Here’s what we know today about the dangers of vaping

Here's what we know today about the dangers of vaping

Florida International University psychologists Elisa Trucco and Matthew Sutherland are in a race to find answers about the impact of e-cigarettes on the adolescent brain. Calls to the FIU Center for Children and Families have been increasing as concerned parents are trying to understand the effects of e-cigarettes. Trucco and Sutherland are leading one of the first studies to examine decision-making as it relates to vaping devices.

E-cigarette use, or vaping, among teens has skyrocketed in recent years. According to the surgeon general, vaping among high school students increased by 900 percent from 2011 to 2015. The nation is now scrambling to find effective ways to discourage vaping and educate misinformed teens and their parents on the dangers of e-cigarette use in what the FDA is calling an epidemic.

Adolescents are particularly vulnerable to the adverse effects of nicotine because their brains are still rapidly developing, according to Trucco and Sutherland. Research is critical to help clinicians improve prevention programming and assist policymakers in deciding how to continue regulating these products, they said. Their current project—Antecedents and Consequences of Electronic Nicotine Delivery Systems (ACE)—is funded by the National Institutes of Health as part of a collaborative research study between the FIU Center for Children and Families and the Research Center in Minority Institutions. They are studying what influences an adolescent’s decision to use or not use e-cigarettes, vaping devices or other electronic nicotine delivery systems and how that decision may affect other risky behaviors and the developing brain.

While Trucco and Sutherland are currently recruiting participants for the study, there are some facts they want parents to know.

Most e-cigarettes contain the highly addictive drug nicotine

Most types of e-cigarettes, including the most popular brand Juul, contain nicotine, the addictive drug found in traditional tobacco cigarettes. One Juul pod contains roughly the same amount of nicotine found in 20 cigarettes (or one pack). Nicotine is highly addictive and can cause brain changes leading to compulsive use of e-cigarettes.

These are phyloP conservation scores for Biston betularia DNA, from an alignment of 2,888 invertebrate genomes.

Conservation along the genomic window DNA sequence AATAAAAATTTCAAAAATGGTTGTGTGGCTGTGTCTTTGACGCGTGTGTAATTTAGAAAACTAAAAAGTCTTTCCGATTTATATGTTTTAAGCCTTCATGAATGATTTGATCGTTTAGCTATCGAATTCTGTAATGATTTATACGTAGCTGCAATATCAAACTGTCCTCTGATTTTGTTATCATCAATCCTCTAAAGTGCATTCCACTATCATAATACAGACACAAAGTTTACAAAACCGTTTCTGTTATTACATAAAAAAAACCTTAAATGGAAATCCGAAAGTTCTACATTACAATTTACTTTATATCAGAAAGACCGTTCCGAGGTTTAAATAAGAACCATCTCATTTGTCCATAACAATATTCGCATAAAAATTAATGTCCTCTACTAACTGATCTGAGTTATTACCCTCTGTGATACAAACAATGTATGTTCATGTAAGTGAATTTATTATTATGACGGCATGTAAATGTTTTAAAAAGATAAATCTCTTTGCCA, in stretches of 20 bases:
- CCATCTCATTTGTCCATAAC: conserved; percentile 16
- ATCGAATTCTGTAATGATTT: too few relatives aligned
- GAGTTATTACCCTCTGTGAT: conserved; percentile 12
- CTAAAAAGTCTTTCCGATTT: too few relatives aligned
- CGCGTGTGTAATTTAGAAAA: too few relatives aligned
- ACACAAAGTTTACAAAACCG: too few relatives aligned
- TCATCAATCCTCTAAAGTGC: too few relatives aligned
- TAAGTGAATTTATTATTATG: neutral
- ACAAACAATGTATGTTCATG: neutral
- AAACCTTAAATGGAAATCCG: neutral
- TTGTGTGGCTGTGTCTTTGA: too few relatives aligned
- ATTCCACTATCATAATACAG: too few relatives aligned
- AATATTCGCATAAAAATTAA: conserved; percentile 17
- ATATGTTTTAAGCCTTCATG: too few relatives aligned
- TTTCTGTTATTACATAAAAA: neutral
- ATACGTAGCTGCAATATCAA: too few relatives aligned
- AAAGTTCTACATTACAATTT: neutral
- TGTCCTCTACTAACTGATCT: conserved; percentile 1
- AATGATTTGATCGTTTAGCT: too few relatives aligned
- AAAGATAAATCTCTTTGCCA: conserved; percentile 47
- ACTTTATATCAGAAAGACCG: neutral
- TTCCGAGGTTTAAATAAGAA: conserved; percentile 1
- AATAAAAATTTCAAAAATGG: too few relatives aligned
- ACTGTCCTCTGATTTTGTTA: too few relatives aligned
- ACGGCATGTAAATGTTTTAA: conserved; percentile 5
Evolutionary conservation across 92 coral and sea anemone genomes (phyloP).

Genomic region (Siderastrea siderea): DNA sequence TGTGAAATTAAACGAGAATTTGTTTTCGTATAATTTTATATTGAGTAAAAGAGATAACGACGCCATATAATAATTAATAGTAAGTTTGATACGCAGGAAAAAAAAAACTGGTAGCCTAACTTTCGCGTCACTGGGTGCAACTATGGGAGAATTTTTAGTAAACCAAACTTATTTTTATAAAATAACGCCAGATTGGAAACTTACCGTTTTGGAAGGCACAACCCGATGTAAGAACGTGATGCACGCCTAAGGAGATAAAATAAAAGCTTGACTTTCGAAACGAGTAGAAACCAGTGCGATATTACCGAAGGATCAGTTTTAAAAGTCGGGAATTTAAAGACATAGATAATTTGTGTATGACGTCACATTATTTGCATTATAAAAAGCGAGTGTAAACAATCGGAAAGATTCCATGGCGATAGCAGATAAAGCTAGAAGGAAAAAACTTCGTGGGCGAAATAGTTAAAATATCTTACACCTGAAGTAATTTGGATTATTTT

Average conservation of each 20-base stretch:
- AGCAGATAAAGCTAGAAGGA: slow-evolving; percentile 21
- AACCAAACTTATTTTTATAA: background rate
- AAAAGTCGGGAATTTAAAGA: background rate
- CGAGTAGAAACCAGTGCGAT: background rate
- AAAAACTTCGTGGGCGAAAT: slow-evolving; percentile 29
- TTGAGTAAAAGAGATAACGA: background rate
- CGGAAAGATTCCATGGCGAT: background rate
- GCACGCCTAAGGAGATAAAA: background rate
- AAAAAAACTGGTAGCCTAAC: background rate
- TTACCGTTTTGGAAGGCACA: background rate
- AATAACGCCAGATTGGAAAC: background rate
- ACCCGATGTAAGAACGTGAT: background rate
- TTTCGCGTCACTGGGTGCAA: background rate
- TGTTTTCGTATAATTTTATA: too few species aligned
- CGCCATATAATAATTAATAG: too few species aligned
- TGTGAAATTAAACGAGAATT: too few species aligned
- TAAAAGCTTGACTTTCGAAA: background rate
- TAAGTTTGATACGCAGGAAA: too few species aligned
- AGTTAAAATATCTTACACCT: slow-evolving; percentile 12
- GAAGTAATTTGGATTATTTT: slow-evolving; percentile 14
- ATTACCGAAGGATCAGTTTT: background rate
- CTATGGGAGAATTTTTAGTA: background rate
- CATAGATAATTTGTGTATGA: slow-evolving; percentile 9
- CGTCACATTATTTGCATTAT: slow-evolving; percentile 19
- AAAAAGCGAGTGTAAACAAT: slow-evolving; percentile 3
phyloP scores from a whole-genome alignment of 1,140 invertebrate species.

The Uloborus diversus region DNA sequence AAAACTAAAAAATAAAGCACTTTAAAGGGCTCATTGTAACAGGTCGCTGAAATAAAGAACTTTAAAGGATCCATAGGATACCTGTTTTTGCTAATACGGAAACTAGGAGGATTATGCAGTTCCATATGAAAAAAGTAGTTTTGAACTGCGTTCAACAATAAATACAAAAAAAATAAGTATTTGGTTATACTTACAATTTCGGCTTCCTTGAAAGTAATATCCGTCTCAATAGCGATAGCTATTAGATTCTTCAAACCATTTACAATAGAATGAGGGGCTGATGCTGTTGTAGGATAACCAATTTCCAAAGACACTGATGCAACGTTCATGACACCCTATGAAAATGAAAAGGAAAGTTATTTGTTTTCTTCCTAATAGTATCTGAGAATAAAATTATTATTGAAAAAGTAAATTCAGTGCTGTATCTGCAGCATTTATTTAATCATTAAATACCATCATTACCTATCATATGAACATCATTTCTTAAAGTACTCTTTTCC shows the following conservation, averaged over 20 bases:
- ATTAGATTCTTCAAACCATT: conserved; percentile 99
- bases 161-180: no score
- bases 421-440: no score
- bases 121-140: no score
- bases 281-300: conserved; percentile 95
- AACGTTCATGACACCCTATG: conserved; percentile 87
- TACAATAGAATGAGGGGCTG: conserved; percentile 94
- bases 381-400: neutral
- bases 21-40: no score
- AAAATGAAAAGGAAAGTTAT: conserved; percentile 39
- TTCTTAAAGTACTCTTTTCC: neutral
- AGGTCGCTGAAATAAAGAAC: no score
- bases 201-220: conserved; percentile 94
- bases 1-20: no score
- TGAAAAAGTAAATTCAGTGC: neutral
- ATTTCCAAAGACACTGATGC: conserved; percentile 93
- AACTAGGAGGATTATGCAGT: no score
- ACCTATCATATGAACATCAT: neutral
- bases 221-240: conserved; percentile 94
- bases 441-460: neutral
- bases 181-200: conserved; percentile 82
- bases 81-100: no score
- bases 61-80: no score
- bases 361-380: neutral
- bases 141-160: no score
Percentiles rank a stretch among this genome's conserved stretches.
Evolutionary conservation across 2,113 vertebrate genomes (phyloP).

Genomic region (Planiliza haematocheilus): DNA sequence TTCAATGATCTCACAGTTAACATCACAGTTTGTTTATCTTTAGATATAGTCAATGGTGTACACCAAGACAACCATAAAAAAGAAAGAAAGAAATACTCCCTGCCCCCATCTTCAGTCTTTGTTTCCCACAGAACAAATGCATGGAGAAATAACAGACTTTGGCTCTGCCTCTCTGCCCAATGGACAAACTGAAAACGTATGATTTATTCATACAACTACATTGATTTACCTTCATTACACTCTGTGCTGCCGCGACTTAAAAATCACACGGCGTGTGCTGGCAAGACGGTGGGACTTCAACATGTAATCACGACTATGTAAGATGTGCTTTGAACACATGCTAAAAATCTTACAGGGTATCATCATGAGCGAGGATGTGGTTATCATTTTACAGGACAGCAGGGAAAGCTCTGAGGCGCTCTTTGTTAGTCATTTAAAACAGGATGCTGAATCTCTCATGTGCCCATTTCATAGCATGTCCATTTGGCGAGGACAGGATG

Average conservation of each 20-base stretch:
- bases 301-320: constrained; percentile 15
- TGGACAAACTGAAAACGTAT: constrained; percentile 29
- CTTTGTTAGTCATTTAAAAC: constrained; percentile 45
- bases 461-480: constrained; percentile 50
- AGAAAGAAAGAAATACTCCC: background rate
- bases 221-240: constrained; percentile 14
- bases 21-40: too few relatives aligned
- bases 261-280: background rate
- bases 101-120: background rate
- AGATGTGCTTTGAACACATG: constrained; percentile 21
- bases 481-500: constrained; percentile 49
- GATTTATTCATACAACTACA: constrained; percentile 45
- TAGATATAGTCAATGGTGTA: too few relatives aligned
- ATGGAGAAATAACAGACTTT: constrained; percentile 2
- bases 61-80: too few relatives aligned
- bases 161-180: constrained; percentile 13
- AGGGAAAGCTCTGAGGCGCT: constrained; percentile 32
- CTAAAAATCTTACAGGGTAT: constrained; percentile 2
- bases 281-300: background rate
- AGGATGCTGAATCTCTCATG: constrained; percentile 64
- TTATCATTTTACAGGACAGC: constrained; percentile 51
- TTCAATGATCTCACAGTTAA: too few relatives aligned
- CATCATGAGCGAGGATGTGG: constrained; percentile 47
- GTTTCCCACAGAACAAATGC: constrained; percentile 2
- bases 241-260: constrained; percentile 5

Long-term effects of vaping are unknown

Although e-cigarettes were developed in part to help adult smokers cut their tobacco-use and to provide a “healthier” alternative, no study has yet been conducted that can provide information on the long-term effects of e-cigarette use. Due to the recent dramatic increase in e-cigarette use, preliminary findings are now showing that there is a negative effect on heart and lung function associated with e-cigarette use. However, there is still no definitive answer on whether these risks outweigh the benefits of switching from traditional tobacco cigarettes.

Vaping leads to higher risk of cigarette smoking in teens

Teenage e-cigarette users are actually at a higher risk of smoking tobacco cigarettes compared to non-users. More than 30 percent of adolescent e-cigarette users start smoking traditional tobacco cigarettes within six months.

Vaping can produce second-hand effects

Although e-cigarettes do not produce smoke, breathing in the second-hand vapor is not harmless. The aerosol from e-cigarettes contains many potentially harmful chemicals, including lead and other heavy metals. It also has flavorings including diacetyl, which has been linked to lung disease. The second-hand vapor can also contain nicotine, which when inhaled by non-users can increase their risk of becoming nicotine dependent. There is also the danger of third-hand exposure, which occurs when residual nicotine from the second-hand vapor remains on surfaces and is absorbed through unintentional ingestion or through the skin via contact.


Cancer death gap widens in poorer areas

CancerImage copyright jamesbenet/Thinkstock
Image caption Lung, bowel, breast and prostate cancers all saw a slowdown in decline in death rates

There is a growing gap between cancer death rates of people living in deprived parts of Wales and those in richer areas, latest trends suggest.

The drop in cancer deaths in the most deprived areas is not as steep as less deprived areas, said the Welsh Cancer Intelligence and Surveillance Unit.

Macmillan Cancer Support said it was concerned about the widening gap.

The charity said it was also “worrying” to see a slowing down of the falling cancer death rate.

In the seven years to 2017, the age-adjusted cancer death rate in Wales fell by 5.4%, but in the same period before 2010, the cancer death rate dropped by 9.2%.

The rate of decline was also more rapid in Scotland and England – and amongst women.

The latest trends – published in a cancer mortality report – also show half of cancer deaths are of people who are aged under 75.

The latest trends show cancer death rates are falling – and are still falling steeply in poorer areas. But the gap is widening between people living in the most deprived areas and those in the least deprived parts of Wales.

This gap increased by 14.1% between 2001 and 2005, and 2013 and 2017, from 111 cancer deaths per 100,000 people to 126.6 cancer deaths per 100,000 people.